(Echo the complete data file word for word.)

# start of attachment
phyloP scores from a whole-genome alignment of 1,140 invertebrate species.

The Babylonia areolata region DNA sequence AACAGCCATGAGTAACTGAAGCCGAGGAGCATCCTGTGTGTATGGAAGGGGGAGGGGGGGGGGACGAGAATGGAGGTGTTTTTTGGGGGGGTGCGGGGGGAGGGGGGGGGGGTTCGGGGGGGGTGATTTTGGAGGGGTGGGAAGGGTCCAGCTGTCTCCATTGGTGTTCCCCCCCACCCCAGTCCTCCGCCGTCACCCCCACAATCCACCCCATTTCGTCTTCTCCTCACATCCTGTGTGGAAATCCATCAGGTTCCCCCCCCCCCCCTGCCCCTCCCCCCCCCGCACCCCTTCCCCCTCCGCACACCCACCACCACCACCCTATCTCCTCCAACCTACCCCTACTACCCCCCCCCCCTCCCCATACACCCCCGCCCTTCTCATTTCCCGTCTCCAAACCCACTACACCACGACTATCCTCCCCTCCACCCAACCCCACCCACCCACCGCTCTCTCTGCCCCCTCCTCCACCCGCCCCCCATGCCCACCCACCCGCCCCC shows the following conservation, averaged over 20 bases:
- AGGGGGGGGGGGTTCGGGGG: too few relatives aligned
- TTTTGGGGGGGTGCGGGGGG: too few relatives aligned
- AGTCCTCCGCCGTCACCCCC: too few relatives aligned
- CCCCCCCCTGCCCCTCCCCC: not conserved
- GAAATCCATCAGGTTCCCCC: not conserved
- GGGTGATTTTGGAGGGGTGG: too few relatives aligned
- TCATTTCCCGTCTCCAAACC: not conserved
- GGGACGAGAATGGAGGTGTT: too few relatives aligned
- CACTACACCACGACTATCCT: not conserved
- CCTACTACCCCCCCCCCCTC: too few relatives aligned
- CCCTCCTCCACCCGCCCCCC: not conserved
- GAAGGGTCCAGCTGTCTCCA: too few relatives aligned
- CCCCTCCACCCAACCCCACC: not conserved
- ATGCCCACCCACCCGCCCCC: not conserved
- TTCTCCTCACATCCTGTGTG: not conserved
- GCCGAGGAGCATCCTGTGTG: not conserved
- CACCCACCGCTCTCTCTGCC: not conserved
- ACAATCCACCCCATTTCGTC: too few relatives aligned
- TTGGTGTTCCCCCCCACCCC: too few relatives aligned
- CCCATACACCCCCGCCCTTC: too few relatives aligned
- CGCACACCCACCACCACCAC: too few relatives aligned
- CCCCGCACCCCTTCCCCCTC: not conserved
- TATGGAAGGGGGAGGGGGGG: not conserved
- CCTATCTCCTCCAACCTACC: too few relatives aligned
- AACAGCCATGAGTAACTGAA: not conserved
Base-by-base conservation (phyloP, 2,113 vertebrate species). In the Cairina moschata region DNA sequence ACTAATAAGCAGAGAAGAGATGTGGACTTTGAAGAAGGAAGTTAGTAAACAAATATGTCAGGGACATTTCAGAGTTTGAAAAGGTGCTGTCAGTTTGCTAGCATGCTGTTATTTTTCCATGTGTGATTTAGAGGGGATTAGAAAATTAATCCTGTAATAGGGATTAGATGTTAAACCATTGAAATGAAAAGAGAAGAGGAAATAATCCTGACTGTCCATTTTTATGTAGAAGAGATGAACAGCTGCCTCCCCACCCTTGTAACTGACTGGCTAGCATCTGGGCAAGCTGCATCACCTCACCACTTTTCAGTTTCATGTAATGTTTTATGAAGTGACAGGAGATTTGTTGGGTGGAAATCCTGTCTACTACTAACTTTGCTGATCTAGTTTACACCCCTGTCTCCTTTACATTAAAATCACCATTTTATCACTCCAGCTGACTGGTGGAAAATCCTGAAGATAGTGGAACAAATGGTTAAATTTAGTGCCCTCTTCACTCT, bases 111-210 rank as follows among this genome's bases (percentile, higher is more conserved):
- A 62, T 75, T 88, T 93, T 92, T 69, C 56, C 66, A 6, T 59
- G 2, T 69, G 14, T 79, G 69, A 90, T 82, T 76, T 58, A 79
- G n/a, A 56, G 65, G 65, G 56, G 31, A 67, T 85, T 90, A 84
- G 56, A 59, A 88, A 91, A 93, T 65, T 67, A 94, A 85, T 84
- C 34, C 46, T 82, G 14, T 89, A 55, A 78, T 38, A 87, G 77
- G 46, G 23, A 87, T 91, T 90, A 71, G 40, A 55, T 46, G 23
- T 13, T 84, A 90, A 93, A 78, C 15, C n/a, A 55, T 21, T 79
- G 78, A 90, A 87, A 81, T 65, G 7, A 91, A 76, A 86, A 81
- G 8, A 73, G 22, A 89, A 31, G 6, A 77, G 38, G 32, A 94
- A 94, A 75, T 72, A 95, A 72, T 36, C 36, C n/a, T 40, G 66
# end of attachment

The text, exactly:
phyloP scores from a whole-genome alignment of 1,140 invertebrate species.

The Babylonia areolata region DNA sequence AACAGCCATGAGTAACTGAAGCCGAGGAGCATCCTGTGTGTATGGAAGGGGGAGGGGGGGGGGACGAGAATGGAGGTGTTTTTTGGGGGGGTGCGGGGGGAGGGGGGGGGGGTTCGGGGGGGGTGATTTTGGAGGGGTGGGAAGGGTCCAGCTGTCTCCATTGGTGTTCCCCCCCACCCCAGTCCTCCGCCGTCACCCCCACAATCCACCCCATTTCGTCTTCTCCTCACATCCTGTGTGGAAATCCATCAGGTTCCCCCCCCCCCCCTGCCCCTCCCCCCCCCGCACCCCTTCCCCCTCCGCACACCCACCACCACCACCCTATCTCCTCCAACCTACCCCTACTACCCCCCCCCCCTCCCCATACACCCCCGCCCTTCTCATTTCCCGTCTCCAAACCCACTACACCACGACTATCCTCCCCTCCACCCAACCCCACCCACCCACCGCTCTCTCTGCCCCCTCCTCCACCCGCCCCCCATGCCCACCCACCCGCCCCC shows the following conservation, averaged over 20 bases:
- AGGGGGGGGGGGTTCGGGGG: too few relatives aligned
- TTTTGGGGGGGTGCGGGGGG: too few relatives aligned
- AGTCCTCCGCCGTCACCCCC: too few relatives aligned
- CCCCCCCCTGCCCCTCCCCC: not conserved
- GAAATCCATCAGGTTCCCCC: not conserved
- GGGTGATTTTGGAGGGGTGG: too few relatives aligned
- TCATTTCCCGTCTCCAAACC: not conserved
- GGGACGAGAATGGAGGTGTT: too few relatives aligned
- CACTACACCACGACTATCCT: not conserved
- CCTACTACCCCCCCCCCCTC: too few relatives aligned
- CCCTCCTCCACCCGCCCCCC: not conserved
- GAAGGGTCCAGCTGTCTCCA: too few relatives aligned
- CCCCTCCACCCAACCCCACC: not conserved
- ATGCCCACCCACCCGCCCCC: not conserved
- TTCTCCTCACATCCTGTGTG: not conserved
- GCCGAGGAGCATCCTGTGTG: not conserved
- CACCCACCGCTCTCTCTGCC: not conserved
- ACAATCCACCCCATTTCGTC: too few relatives aligned
- TTGGTGTTCCCCCCCACCCC: too few relatives aligned
- CCCATACACCCCCGCCCTTC: too few relatives aligned
- CGCACACCCACCACCACCAC: too few relatives aligned
- CCCCGCACCCCTTCCCCCTC: not conserved
- TATGGAAGGGGGAGGGGGGG: not conserved
- CCTATCTCCTCCAACCTACC: too few relatives aligned
- AACAGCCATGAGTAACTGAA: not conserved
Base-by-base conservation (phyloP, 2,113 vertebrate species). In the Cairina moschata region DNA sequence ACTAATAAGCAGAGAAGAGATGTGGACTTTGAAGAAGGAAGTTAGTAAACAAATATGTCAGGGACATTTCAGAGTTTGAAAAGGTGCTGTCAGTTTGCTAGCATGCTGTTATTTTTCCATGTGTGATTTAGAGGGGATTAGAAAATTAATCCTGTAATAGGGATTAGATGTTAAACCATTGAAATGAAAAGAGAAGAGGAAATAATCCTGACTGTCCATTTTTATGTAGAAGAGATGAACAGCTGCCTCCCCACCCTTGTAACTGACTGGCTAGCATCTGGGCAAGCTGCATCACCTCACCACTTTTCAGTTTCATGTAATGTTTTATGAAGTGACAGGAGATTTGTTGGGTGGAAATCCTGTCTACTACTAACTTTGCTGATCTAGTTTACACCCCTGTCTCCTTTACATTAAAATCACCATTTTATCACTCCAGCTGACTGGTGGAAAATCCTGAAGATAGTGGAACAAATGGTTAAATTTAGTGCCCTCTTCACTCT, bases 111-210 rank as follows among this genome's bases (percentile, higher is more conserved):
- A 62, T 75, T 88, T 93, T 92, T 69, C 56, C 66, A 6, T 59
- G 2, T 69, G 14, T 79, G 69, A 90, T 82, T 76, T 58, A 79
- G n/a, A 56, G 65, G 65, G 56, G 31, A 67, T 85, T 90, A 84
- G 56, A 59, A 88, A 91, A 93, T 65, T 67, A 94, A 85, T 84
- C 34, C 46, T 82, G 14, T 89, A 55, A 78, T 38, A 87, G 77
- G 46, G 23, A 87, T 91, T 90, A 71, G 40, A 55, T 46, G 23
- T 13, T 84, A 90, A 93, A 78, C 15, C n/a, A 55, T 21, T 79
- G 78, A 90, A 87, A 81, T 65, G 7, A 91, A 76, A 86, A 81
- G 8, A 73, G 22, A 89, A 31, G 6, A 77, G 38, G 32, A 94
- A 94, A 75, T 72, A 95, A 72, T 36, C 36, C n/a, T 40, G 66